The May 2013 conference featured religion-infused rhetoric against “tyranny.” Speakers included the Constitution Party’s Michael Peroutka, GOA’s Larry Pratt, Joe Wolverton of the JBS, U.S. Rep. Steve Stockman (R-TX), and Mike Zullo. The latter is Arizona Sheriff Joe Arpaio’s chief “birther” investigator. Part of the conference was dedicated to his latest revelations in this ongoing pursuit. Conference speakers also included several county sheriffs and Tea Party leaders.

In January 2013, Pennsylvania’s Gilberton Borough passed an ordinance “nullifying all federal, state or local acts in violation of the 2nd Amendment to the Constitution of the United States.” The police chief behind the ordinance, Mark Kessler, spoke at the 2013 CSPOA conference, and CSPOA created a new register on its website for police chiefs, with Kessler as the first on the list. CSPOA later distanced itself from Kessler and removed him from the list when his behavior became increasingly erratic. In a video posted online, for example, Kessler cursed “libtards” and fired city-issued weapons at a target representing Democrat Nancy Pelosi, Speaker of the U.S. House of Representatives. Kessler was later dismissed by the borough.

While some CSPOA members are associated with organized racist groups, members are technically prohibited from advocating for “discrimination, violence or hatred toward any person or group based on race, nationality, or color.” As stated in PRA’s Up In Arms report, however, the group often “does directly engage in issues whose outcome is, by necessity, to support maintaining white racial demographics at current levels and to oppose a redistribution of social and economic power in society across racial lines.”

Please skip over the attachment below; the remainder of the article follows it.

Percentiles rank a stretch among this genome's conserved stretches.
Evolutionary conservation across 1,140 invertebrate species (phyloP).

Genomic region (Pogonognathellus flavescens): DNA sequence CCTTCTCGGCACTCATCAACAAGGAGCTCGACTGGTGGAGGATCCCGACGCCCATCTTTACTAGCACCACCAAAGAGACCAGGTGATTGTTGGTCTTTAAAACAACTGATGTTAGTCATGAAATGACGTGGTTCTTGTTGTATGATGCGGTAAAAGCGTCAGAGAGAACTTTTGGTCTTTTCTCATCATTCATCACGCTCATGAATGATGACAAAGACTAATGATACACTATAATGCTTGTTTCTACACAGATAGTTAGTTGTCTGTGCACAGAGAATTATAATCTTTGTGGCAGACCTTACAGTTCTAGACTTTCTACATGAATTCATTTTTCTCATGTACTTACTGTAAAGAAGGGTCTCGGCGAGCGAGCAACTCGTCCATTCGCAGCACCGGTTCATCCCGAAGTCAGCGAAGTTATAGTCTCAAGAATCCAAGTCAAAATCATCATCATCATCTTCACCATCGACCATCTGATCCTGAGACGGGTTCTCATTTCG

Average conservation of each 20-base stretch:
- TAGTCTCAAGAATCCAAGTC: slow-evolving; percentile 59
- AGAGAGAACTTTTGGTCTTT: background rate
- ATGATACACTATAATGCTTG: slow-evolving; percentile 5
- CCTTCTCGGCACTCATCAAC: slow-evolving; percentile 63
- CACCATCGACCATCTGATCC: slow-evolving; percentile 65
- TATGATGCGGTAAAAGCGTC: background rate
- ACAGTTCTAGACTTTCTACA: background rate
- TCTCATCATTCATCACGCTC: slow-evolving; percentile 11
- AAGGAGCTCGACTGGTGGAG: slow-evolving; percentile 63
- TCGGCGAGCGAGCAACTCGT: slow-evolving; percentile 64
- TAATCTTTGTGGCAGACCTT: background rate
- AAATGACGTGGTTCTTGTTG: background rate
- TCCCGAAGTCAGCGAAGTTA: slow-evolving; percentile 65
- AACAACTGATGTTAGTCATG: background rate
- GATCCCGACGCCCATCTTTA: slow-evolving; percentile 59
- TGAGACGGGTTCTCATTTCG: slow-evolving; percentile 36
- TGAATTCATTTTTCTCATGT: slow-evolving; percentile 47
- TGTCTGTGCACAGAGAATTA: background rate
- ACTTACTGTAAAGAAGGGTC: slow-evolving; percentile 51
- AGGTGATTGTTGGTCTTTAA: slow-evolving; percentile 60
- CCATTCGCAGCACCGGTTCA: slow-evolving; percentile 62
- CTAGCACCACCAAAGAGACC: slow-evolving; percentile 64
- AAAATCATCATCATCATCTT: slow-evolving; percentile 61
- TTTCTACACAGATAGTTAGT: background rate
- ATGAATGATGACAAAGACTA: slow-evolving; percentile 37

Some people affiliated with CSPOA have entered the political mainstream in recent years. Former Milwaukee County Sheriff David Clarke, CSPOA’s “Sheriff of the Year” in 2013, spoke at the 2016 Republican National Convention. Just the year before, he tweeted, “Before long, Black Lives Matter will join forces with ISIS to b[r]ing down our legal constituted republic.” More recently, when former Arizona Sheriff Joe Arpaio was convicted for defying a federal court order in 2017, President Trump pardoned him. Arpaio had endorsed Trump when he was on the campaign trail in 2016.

 

Related Patriot Movement Profiles:

Oath Keepers